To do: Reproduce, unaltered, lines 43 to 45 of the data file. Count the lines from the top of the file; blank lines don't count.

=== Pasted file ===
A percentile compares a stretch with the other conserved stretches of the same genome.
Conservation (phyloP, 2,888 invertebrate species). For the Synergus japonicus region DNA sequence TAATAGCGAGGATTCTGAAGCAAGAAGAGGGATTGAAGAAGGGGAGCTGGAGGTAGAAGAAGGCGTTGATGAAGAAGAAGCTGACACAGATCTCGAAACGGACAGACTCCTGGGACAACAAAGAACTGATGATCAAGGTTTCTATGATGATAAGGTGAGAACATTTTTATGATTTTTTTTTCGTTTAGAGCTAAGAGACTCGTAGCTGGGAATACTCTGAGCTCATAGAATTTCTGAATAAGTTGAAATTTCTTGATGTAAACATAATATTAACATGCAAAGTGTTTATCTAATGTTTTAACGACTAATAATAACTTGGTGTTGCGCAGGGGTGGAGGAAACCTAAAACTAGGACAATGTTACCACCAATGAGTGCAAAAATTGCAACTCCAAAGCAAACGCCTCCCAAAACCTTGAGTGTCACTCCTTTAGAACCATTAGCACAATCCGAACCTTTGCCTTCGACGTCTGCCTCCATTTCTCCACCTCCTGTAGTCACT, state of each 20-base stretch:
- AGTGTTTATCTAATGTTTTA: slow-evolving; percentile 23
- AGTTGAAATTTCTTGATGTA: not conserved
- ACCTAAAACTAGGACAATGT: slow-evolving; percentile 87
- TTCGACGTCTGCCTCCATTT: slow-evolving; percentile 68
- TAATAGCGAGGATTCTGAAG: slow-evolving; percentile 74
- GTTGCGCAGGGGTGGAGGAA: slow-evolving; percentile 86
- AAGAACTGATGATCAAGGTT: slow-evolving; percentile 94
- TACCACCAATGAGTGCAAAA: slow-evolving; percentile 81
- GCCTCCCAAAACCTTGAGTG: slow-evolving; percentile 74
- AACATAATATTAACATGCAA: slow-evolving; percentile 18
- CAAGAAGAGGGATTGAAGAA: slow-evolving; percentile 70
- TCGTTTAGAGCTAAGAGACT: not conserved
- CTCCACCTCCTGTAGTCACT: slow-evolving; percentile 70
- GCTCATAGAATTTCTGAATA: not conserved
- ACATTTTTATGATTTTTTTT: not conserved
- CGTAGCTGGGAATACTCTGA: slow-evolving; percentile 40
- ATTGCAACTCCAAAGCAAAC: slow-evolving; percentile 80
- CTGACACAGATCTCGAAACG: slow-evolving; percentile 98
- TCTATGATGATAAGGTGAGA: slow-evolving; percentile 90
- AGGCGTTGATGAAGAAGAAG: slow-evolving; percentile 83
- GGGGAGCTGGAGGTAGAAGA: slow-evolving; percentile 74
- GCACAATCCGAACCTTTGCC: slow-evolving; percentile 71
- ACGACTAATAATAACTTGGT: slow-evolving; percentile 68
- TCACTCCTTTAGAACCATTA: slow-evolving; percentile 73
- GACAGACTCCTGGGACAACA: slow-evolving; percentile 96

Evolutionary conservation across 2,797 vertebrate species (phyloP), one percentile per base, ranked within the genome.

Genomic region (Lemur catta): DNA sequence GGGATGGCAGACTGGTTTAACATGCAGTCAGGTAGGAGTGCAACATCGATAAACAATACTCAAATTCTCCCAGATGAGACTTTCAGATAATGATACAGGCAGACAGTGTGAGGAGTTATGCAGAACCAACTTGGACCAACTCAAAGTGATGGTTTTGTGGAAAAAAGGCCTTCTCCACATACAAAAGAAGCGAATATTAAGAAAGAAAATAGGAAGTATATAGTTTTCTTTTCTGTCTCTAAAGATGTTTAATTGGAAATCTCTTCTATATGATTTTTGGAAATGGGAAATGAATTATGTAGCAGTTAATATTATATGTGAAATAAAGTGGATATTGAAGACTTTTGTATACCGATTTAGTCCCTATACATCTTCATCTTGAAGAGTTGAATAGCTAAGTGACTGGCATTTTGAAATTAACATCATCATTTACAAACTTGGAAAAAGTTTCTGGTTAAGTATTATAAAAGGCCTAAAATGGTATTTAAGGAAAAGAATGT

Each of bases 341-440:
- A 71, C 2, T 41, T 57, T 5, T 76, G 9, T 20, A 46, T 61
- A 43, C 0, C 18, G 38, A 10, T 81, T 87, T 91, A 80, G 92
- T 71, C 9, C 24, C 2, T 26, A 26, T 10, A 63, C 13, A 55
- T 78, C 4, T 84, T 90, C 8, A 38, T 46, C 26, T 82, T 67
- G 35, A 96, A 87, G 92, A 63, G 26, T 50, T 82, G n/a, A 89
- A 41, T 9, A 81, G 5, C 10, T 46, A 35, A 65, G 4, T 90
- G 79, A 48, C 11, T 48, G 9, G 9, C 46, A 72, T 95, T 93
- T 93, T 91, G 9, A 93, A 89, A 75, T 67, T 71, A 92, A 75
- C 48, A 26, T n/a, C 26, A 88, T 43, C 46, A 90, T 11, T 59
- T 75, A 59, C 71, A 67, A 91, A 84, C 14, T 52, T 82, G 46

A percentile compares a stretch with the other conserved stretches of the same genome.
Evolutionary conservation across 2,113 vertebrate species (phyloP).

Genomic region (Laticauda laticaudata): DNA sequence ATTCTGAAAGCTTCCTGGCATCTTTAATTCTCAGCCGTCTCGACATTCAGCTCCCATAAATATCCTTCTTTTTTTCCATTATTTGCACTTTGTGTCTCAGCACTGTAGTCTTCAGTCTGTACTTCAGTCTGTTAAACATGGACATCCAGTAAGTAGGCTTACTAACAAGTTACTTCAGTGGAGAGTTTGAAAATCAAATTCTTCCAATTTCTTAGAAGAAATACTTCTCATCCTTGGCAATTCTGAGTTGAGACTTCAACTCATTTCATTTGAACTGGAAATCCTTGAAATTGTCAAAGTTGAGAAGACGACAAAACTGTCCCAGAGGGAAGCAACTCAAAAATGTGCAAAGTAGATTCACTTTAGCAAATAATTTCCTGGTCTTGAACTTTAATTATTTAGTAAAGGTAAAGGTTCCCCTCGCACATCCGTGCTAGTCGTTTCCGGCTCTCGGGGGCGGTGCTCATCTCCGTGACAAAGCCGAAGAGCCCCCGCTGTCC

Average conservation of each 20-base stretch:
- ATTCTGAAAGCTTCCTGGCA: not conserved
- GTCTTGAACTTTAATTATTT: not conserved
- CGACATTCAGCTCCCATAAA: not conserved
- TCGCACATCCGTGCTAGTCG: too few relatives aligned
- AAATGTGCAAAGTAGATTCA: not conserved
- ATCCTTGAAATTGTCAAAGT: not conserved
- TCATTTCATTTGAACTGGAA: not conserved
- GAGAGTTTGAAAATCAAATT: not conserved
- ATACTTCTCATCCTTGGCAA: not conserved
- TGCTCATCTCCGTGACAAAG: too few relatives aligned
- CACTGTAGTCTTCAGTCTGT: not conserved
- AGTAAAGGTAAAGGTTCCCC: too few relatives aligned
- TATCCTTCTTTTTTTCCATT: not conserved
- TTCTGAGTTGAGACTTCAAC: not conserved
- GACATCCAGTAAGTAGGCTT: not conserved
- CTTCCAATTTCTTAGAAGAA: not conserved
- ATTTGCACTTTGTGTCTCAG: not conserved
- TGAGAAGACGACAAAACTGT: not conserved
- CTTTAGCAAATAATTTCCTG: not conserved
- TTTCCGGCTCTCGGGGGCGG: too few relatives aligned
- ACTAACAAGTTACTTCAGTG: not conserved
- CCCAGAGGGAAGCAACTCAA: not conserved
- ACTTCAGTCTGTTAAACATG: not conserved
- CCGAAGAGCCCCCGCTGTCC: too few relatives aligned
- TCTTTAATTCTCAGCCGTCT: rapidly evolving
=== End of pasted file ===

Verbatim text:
Genomic region (Laticauda laticaudata): DNA sequence ATTCTGAAAGCTTCCTGGCATCTTTAATTCTCAGCCGTCTCGACATTCAGCTCCCATAAATATCCTTCTTTTTTTCCATTATTTGCACTTTGTGTCTCAGCACTGTAGTCTTCAGTCTGTACTTCAGTCTGTTAAACATGGACATCCAGTAAGTAGGCTTACTAACAAGTTACTTCAGTGGAGAGTTTGAAAATCAAATTCTTCCAATTTCTTAGAAGAAATACTTCTCATCCTTGGCAATTCTGAGTTGAGACTTCAACTCATTTCATTTGAACTGGAAATCCTTGAAATTGTCAAAGTTGAGAAGACGACAAAACTGTCCCAGAGGGAAGCAACTCAAAAATGTGCAAAGTAGATTCACTTTAGCAAATAATTTCCTGGTCTTGAACTTTAATTATTTAGTAAAGGTAAAGGTTCCCCTCGCACATCCGTGCTAGTCGTTTCCGGCTCTCGGGGGCGGTGCTCATCTCCGTGACAAAGCCGAAGAGCCCCCGCTGTCC

Average conservation of each 20-base stretch:
- ATTCTGAAAGCTTCCTGGCA: not conserved